Winslow Birthplace Cabin
A Gift from Mr. and Mrs. Cecil McCormick
The Birthplace Cabin is believed to be one of the first two cabins built in the Winslow community. This cabin sat as the center of Williamson Avenue and Third Street for over a half of a century, then moved behind the Valentine Dinner next to the (now the Bank of the West parking lot between) between Third Street and Fourth Street on Williamson Avenue. The structure is believed to have been constructed in the mid to late 1860’s possible as late as 1873, and maybe the second oldest log cabin in Arizona, being in three Arizona counties without ever being moved. The oldest log cabin is the former Arizona Territorial Governor’s Mansion-Sharlot Hall Museum in Prescott.
The Winslow Birthplace Cabin is of Finnish design, the walls are Butt and Pass construction, roof is a combination of Purlin and Rafter construction with wooden shake mixed with metal can bases tile. The interior was grouted with earthen plaster and covered with cardboard to keep out the elements. The interior still has one of the Babbitt Mercantile Snowdrift lard boxes nailed to the wall.
The cabin marked one of a few scarce homesteads in the Middle Little Colorado River Valley before the arrival of the Atlantic Pacific Railroad. When the early settlers of the early Church of Jesus Christ of Latter-day Saints came to the area to establish the Little Colorado River Settlements (5) in 1876-1880 there were folks in the area homesteading the land along the proposed railroad route starting in mid to late 1862. The first National Homestead Act, passed on May 20, 1862, entitled heads of households or persons at least 21 years of age to file for 160 acres otherwise sold by the government at $1.25 per acre, or for 80 acres otherwise sold by the government at $2.50 per acre. The more expensive land was that which lay within the limits of the railroad grants. In the Arizona-New Mexico Territory the grants extended 40 miles to either side of the trackage. Aside from the nominal filing fees, homestead land was free to those who fulfilled the residency and improvement requirements of the law. Arizona was one of only 31 states or territories to ever have homesteading. There were no homesteads in New England, virtually none east of the Mississippi River and very few in the first tier of states west of the river.
The cabin was possibly constructed by George Cresswell a local hunter, trapper and trader, used as his home, then later by Winslow Prospector Franklin (Frank) Harvey French in 1887. He and his wife Emma Batchelor Lee French called the cabin home while building their dairy ranch in what is now Bushman Acres. (Emma was Inducted to the Arizona Woman’s Hall of Fame 2019. Her info is attached below. ) in 1913-1917, Fred Hayes Jr and Sam Hayes operated a saddlery and cobbler shop operated as the “Sam Hayes Shoe Shop” in the cabin. Cecil McCormick while working for the Sheriff’s office, used the cabin as a jail when needed from 1944-1948.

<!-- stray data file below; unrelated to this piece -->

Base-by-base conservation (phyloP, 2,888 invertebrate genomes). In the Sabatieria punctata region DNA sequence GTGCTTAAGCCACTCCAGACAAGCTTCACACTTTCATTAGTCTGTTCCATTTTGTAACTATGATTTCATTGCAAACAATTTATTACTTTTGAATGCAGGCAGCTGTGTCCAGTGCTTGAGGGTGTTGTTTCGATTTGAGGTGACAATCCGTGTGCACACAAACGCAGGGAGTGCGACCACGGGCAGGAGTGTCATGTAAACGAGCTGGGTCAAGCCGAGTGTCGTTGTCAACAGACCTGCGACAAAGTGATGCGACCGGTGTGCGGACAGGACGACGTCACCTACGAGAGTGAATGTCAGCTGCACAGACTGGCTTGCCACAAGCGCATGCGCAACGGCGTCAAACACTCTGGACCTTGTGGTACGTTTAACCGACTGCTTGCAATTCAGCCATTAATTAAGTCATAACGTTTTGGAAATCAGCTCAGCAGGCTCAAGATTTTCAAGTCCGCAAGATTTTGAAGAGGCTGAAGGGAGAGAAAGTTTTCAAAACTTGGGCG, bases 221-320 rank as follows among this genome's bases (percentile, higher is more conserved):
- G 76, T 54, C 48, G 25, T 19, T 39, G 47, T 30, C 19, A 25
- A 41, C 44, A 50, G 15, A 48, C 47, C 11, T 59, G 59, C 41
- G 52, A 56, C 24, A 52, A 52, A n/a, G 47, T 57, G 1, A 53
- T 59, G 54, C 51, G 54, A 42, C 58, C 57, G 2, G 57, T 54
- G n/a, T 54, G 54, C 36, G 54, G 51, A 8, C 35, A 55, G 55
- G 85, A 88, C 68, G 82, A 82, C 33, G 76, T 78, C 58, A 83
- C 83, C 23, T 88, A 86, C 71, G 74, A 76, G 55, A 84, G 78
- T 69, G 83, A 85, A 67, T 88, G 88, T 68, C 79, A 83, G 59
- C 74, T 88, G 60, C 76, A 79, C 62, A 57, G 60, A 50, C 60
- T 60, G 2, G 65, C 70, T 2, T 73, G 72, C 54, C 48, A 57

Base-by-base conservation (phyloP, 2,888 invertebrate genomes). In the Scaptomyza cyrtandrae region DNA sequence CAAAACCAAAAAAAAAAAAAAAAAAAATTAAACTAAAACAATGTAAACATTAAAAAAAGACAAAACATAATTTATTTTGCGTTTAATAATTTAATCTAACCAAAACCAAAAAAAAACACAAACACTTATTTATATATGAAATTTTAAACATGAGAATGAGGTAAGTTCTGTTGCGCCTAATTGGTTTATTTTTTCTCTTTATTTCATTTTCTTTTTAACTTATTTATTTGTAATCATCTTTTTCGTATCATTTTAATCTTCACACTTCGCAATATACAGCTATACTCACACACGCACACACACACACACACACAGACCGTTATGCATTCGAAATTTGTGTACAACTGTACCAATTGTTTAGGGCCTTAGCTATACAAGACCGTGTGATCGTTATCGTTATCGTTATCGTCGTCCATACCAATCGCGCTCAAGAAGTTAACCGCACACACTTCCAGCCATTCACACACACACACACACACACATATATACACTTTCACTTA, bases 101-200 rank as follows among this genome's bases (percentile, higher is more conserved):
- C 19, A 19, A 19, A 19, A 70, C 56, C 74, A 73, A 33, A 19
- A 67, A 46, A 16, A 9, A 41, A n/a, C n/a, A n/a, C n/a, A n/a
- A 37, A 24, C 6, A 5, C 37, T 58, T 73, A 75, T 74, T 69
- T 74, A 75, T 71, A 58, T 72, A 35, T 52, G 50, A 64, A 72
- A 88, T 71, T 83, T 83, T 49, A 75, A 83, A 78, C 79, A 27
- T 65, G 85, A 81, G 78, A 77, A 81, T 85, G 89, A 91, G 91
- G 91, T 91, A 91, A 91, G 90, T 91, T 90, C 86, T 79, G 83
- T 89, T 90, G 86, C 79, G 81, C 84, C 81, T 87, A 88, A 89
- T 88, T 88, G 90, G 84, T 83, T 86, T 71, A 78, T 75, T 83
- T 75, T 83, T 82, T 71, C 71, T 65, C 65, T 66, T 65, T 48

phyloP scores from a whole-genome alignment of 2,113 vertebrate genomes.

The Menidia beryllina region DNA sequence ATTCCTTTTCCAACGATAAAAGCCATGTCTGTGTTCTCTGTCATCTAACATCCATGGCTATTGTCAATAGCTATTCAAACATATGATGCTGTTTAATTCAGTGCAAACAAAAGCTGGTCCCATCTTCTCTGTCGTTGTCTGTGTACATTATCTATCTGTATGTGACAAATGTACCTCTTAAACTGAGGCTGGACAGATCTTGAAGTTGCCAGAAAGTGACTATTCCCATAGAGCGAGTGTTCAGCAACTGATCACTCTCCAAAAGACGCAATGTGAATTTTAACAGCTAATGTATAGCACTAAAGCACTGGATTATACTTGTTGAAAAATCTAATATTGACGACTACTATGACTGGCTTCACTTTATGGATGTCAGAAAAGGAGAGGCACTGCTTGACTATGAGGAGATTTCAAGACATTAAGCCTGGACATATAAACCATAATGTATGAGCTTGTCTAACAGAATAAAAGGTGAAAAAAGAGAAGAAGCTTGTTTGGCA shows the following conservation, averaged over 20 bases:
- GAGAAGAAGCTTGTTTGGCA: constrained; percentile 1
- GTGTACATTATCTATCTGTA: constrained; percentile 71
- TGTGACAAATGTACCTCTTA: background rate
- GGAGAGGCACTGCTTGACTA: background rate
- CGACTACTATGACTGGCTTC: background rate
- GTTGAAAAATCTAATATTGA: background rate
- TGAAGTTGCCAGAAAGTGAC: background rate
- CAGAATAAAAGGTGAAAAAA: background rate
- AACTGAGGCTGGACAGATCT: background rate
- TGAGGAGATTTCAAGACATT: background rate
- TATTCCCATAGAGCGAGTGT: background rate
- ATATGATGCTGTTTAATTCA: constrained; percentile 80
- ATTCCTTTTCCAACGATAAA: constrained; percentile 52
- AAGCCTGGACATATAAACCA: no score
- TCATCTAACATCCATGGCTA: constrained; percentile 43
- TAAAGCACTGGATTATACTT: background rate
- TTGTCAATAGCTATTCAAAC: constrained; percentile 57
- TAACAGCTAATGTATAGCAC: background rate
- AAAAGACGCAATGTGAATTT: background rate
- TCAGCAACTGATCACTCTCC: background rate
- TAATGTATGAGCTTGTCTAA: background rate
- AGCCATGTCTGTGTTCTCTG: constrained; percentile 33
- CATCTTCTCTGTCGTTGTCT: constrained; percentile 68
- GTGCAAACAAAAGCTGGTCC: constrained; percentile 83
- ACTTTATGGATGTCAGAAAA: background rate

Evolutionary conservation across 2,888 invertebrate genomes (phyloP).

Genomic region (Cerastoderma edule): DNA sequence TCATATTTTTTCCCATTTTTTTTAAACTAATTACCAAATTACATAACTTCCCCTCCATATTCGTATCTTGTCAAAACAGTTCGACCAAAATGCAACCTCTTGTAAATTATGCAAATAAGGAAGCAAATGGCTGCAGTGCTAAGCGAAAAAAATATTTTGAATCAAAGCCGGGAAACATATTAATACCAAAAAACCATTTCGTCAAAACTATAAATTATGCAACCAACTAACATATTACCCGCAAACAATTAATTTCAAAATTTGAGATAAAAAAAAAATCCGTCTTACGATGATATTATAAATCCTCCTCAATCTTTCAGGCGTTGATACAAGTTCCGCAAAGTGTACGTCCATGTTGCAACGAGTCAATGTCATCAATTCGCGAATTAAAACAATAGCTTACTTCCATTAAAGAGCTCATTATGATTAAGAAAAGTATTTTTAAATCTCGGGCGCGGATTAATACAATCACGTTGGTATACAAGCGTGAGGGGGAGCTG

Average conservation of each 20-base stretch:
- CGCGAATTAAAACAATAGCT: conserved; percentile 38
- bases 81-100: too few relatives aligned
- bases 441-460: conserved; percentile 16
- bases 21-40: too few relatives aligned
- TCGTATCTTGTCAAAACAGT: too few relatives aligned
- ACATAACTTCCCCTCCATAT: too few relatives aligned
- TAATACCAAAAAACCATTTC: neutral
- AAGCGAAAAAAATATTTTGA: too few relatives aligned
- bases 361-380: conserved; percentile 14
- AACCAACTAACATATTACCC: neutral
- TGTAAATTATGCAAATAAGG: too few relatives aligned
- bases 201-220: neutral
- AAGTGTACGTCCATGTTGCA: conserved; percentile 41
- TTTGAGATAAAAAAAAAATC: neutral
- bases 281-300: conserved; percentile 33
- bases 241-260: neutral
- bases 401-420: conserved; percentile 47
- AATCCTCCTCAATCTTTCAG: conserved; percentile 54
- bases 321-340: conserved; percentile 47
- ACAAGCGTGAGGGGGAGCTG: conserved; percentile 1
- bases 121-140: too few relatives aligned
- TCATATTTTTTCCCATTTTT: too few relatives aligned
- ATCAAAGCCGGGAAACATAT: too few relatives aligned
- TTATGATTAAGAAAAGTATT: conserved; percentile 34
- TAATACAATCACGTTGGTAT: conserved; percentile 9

The cabin was donated by Mr. and Mrs. Cecil McCormick and was relocated to the city farm Ballanger’s Camp-Brigham City National Historic Register Site on LaPrade Lane on February 5, 1981, and will be returned to a parcel close to its original location in the middle of the Williamson Avenue and Third Street intersection to the Centennial Park-Heritage Square located at 216 N. Williamson Avenue.
The relocation of the Winslow Birthplace Cabin is a project of the City of Winslow Historic Preservation Commission. The relocation and installation of the edifice is being made possible by the generous donations of materials and labor by Winslow merchants and volunteers. Future plans may include a protective cover over the edifice, interpretive signage for the park, and in partnership with the City of Winslow Arts Council, a mural depicting the edible flora of the upper-Sonoran grasslands of the Winslow area. Donations for the project can be made at city hall. The Historic Preservation Commission is currently looking for a buckboard /freight wagon, hitching post and wagon wheels to accent the edifice depicting materials used the daily life of Winslow’s earliest residents.
On Monday April 18, McCauley Mechanical and Construction donated the cement pad for the cabin floor and foundation overseen and finished with Hardy Masonry of Winslow. Thanks to the Winslow Historic Preservation commission for another great project that preserves our history. (author: Kenn Evans, II)